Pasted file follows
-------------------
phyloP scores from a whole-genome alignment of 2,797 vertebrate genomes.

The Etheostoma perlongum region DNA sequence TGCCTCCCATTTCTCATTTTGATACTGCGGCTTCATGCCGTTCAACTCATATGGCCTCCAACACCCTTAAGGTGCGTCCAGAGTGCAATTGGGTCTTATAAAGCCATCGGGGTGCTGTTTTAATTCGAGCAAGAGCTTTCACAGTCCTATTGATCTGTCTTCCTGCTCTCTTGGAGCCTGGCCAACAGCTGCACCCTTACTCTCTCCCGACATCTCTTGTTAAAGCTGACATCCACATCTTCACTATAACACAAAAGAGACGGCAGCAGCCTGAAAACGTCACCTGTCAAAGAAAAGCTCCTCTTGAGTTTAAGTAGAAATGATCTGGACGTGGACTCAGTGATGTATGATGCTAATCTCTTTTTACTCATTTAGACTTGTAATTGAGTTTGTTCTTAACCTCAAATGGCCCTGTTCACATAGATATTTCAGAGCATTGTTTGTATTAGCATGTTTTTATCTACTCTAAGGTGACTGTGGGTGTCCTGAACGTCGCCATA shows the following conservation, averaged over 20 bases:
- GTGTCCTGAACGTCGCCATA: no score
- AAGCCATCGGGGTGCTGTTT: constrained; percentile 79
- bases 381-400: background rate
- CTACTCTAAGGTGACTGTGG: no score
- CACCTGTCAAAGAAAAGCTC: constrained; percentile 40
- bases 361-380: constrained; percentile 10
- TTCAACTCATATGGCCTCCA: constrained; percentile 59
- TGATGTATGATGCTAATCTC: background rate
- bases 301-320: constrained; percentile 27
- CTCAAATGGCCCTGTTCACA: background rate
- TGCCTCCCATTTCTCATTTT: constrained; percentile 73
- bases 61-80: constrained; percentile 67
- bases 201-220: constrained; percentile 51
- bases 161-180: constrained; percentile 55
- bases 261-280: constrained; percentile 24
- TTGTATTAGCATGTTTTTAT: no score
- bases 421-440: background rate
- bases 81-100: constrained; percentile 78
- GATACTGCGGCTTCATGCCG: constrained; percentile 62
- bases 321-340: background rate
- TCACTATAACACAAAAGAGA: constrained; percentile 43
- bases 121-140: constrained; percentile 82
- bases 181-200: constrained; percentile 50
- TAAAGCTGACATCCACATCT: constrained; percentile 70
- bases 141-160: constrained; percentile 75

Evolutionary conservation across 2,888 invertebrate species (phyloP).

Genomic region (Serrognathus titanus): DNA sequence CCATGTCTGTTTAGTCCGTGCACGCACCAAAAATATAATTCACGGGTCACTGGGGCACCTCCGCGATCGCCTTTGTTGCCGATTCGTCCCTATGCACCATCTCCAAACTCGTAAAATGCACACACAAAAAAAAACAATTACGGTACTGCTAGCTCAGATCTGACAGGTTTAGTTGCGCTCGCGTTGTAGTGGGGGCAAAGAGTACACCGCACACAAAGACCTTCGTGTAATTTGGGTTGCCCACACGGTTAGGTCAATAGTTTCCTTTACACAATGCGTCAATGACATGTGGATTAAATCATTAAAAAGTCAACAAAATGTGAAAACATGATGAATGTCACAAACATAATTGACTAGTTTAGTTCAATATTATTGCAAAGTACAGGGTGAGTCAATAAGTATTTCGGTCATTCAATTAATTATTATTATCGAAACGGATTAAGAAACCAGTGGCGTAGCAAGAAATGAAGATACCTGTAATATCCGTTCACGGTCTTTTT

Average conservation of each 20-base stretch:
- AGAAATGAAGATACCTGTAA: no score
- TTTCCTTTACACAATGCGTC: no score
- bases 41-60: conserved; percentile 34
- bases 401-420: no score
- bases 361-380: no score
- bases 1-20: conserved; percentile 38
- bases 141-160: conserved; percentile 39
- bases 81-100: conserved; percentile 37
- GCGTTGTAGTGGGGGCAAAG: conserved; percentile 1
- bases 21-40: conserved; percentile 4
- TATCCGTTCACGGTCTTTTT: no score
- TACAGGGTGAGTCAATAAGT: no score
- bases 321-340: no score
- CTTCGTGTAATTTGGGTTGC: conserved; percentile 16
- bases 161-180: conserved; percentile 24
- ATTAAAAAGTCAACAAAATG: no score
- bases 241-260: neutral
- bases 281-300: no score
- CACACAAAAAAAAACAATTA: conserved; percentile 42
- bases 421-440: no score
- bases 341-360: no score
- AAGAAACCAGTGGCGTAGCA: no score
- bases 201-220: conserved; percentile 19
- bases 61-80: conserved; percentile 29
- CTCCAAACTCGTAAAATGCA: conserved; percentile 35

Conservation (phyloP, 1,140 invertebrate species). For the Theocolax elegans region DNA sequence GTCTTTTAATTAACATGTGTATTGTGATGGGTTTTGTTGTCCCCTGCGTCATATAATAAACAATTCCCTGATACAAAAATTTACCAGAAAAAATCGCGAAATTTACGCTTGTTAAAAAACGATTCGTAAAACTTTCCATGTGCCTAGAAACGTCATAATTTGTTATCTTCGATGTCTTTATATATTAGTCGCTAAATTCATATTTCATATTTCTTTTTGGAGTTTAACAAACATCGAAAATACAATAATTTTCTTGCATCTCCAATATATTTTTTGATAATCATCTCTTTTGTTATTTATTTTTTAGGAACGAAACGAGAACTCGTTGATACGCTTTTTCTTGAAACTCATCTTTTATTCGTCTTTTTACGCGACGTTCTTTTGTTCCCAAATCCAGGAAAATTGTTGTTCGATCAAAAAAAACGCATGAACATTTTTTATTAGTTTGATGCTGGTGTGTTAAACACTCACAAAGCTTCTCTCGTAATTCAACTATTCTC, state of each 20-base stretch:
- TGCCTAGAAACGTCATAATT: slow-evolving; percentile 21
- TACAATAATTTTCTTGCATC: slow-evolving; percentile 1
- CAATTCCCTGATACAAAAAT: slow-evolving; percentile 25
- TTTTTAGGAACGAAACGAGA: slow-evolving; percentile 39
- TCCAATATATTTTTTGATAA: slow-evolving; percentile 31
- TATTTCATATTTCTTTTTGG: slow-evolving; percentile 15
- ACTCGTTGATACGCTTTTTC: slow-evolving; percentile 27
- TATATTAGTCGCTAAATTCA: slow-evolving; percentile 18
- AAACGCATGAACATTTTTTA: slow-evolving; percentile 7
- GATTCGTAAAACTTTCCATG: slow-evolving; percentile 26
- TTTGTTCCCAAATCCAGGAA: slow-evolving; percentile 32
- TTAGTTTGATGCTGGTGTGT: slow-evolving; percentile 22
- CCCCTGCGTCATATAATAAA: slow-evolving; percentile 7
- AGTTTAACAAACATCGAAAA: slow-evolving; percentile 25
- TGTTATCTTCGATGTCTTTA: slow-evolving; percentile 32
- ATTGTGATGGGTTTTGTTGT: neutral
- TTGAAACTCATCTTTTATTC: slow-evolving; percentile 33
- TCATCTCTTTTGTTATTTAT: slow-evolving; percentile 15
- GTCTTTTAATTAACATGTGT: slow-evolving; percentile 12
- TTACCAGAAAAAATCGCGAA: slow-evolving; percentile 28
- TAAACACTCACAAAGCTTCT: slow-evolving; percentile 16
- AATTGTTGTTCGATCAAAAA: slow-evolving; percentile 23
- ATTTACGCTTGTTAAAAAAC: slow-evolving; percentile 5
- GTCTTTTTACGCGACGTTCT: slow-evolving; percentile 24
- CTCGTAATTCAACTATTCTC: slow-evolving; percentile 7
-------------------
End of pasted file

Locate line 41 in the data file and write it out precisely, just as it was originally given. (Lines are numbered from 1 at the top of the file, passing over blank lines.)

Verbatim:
- TATCCGTTCACGGTCTTTTT: no score